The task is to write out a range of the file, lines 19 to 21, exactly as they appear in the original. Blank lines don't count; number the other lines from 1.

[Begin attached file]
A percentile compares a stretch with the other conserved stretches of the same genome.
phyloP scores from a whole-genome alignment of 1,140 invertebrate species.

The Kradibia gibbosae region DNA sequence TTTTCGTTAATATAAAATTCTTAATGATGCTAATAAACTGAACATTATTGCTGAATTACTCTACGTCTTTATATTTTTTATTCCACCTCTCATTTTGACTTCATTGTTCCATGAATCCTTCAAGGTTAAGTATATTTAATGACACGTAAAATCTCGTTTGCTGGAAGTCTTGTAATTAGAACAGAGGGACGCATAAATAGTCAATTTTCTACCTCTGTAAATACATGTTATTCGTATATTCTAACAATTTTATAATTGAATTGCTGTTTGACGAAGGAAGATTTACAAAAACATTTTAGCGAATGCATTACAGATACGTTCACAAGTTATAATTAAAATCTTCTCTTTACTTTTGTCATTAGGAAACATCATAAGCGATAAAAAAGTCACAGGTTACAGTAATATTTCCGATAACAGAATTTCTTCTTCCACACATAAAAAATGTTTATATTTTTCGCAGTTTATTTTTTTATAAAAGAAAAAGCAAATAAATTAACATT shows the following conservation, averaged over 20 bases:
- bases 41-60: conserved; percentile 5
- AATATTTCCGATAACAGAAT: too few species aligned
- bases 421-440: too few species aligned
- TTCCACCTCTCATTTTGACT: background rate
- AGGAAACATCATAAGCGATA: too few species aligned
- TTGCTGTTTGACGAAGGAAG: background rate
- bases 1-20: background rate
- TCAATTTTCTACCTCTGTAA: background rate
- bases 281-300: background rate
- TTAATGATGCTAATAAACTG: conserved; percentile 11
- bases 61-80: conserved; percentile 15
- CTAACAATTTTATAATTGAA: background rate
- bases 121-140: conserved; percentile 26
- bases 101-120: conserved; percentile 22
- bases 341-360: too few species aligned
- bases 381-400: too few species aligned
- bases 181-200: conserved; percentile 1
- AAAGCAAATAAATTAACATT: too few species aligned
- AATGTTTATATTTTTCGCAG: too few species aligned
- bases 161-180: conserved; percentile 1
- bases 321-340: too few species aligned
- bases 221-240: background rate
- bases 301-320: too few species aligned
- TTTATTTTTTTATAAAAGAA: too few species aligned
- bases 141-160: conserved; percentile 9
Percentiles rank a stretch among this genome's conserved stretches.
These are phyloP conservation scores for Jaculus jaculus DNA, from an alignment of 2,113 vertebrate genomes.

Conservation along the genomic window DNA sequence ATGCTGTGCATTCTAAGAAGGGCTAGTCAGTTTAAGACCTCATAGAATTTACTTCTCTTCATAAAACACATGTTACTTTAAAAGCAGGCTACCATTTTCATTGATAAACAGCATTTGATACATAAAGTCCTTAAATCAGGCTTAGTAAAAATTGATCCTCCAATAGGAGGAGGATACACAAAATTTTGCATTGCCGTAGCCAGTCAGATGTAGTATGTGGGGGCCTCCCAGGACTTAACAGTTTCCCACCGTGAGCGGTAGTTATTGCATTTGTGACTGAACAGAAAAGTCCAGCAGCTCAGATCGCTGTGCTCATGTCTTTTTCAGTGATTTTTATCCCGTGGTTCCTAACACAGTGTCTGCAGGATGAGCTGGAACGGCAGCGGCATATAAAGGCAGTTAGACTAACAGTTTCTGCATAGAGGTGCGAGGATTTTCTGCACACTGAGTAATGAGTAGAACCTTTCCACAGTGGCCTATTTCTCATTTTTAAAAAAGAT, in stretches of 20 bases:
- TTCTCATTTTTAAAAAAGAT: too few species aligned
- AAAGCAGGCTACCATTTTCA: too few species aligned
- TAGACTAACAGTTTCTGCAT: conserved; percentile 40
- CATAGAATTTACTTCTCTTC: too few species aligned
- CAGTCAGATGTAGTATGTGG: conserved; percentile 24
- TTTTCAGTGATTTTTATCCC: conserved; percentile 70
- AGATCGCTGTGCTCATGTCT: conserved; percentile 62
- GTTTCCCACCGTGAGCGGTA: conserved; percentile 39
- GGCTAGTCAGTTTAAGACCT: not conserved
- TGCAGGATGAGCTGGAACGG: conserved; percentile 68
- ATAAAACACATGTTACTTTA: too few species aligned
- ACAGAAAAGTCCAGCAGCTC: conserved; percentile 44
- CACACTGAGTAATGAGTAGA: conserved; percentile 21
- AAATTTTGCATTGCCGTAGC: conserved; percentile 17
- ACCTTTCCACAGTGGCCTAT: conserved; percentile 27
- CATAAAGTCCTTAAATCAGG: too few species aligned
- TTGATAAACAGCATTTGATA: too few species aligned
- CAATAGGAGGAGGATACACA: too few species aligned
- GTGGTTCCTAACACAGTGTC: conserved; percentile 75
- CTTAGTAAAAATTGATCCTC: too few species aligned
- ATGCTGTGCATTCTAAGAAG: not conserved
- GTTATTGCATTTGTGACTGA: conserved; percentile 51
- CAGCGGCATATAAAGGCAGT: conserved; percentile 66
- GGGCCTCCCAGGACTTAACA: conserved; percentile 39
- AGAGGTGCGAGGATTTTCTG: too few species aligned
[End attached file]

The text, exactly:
- bases 381-400: too few species aligned
- bases 181-200: conserved; percentile 1
- AAAGCAAATAAATTAACATT: too few species aligned